Genetic variation is important because a population has a better chance of surviving and flourishing than a population with limited genetic variation. Genetic diversity also decreases the occurrence of unfavorable inherited traits.
Genetic variation comes from mutations within DNA; the movement of genes from one population to another, or gene flow; and new genetic combinations resulting from sex. When a population contains genetics of individuals who vary significantly, some of the individuals in the group can possess traits that make them resistant to disease or cold, increasing the group's chance for survival when these individuals breed with the others. A small, isolated population's individuals may be forced to breed with close relatives, increasing the occurrence of genetic flaws. When inbreeding occurs, any genetic weaknesses found in the parents can be multiplied in future generations.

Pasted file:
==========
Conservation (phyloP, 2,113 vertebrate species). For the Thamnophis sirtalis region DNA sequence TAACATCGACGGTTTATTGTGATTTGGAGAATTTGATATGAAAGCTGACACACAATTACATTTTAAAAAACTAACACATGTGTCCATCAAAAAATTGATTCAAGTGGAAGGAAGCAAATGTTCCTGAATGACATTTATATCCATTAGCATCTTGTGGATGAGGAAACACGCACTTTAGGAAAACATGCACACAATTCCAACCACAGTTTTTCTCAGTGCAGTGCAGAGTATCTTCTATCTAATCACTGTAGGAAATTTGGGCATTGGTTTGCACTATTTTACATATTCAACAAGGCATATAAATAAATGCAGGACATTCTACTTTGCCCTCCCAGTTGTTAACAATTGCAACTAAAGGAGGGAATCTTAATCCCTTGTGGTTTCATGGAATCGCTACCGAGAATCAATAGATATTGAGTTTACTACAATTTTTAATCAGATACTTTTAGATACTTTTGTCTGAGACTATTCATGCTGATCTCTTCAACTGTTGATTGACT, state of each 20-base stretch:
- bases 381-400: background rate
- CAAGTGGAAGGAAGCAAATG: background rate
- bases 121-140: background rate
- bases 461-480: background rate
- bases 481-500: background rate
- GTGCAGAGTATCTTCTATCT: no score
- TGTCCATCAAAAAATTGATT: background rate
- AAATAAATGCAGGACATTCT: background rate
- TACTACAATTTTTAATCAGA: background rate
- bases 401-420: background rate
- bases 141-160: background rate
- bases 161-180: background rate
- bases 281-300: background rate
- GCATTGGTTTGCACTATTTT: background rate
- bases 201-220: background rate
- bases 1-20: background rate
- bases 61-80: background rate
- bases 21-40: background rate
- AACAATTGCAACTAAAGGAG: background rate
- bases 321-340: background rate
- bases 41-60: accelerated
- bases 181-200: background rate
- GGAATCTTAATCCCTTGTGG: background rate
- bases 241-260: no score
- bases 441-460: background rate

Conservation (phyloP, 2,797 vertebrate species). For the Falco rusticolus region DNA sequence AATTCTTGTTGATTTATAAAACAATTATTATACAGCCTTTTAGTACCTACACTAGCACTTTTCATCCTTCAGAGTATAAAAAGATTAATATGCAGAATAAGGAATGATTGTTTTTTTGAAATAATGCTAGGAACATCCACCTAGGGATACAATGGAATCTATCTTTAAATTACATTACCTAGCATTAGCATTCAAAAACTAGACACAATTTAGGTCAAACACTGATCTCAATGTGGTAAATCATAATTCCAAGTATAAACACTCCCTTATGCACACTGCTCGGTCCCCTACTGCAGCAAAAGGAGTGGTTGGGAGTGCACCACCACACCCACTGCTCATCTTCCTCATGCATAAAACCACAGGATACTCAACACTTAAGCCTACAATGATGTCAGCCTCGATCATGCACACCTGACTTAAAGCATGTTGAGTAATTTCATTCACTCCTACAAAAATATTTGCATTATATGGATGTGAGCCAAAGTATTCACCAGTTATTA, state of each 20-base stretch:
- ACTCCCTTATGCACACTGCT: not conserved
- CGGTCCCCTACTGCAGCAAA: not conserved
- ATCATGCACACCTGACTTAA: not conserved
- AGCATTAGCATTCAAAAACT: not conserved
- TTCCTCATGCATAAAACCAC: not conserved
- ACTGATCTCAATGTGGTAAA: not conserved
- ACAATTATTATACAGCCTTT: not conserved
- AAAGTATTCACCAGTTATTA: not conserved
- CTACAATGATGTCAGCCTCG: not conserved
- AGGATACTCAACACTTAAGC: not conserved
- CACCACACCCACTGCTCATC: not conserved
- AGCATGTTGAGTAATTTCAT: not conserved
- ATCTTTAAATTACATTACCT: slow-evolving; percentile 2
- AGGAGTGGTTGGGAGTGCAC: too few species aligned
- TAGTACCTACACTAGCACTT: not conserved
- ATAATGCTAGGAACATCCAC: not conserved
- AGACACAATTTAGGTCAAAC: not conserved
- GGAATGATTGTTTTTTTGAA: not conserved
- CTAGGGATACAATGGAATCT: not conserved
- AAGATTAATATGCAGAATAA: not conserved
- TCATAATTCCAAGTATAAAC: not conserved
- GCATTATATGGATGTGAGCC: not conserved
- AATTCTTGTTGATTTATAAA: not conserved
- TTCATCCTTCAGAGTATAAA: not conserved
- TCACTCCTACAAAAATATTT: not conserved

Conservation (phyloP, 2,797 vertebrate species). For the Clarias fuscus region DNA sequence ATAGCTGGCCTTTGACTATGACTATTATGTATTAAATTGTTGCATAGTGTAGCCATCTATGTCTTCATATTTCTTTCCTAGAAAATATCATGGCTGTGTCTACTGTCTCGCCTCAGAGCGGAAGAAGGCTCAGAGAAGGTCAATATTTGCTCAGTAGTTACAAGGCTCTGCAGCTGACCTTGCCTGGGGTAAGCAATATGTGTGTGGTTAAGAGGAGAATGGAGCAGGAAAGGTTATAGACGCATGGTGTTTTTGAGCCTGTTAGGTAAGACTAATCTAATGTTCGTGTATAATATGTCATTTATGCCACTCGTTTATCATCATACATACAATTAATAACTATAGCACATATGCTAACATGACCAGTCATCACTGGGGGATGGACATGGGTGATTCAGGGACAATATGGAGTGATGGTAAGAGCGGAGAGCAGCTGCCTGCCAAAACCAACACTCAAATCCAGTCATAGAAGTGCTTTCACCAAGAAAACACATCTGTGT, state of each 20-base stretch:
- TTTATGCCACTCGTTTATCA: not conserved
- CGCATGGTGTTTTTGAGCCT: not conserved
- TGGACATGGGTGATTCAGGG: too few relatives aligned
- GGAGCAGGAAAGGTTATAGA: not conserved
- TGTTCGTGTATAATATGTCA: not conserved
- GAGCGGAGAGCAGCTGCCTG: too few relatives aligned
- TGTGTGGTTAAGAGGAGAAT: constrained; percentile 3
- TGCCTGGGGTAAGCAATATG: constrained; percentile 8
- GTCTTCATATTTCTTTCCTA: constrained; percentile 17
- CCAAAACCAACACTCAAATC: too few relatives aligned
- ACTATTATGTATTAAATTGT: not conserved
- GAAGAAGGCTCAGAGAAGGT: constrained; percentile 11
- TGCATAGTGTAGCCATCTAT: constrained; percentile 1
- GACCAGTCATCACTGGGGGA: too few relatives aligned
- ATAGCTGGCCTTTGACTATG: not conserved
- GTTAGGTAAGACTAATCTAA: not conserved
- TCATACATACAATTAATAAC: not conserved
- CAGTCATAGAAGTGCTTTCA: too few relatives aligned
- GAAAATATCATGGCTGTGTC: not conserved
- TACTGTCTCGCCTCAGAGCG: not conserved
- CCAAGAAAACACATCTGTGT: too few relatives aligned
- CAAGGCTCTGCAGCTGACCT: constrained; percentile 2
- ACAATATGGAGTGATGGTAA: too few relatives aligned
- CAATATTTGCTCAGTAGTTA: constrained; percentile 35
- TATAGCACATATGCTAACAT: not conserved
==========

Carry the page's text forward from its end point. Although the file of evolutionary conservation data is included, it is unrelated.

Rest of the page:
Genetic variation also helps organisms survive in different climates and environments. If the environment is unpredictable over time and includes a variety of diseases and predators, some differences among individuals increase the chances of some individuals surviving to reproduce, while others do not. In disease resistance, genetic diversity is important because a disease can decimate a homogeneous population in which all the individuals are equally susceptible to the disease.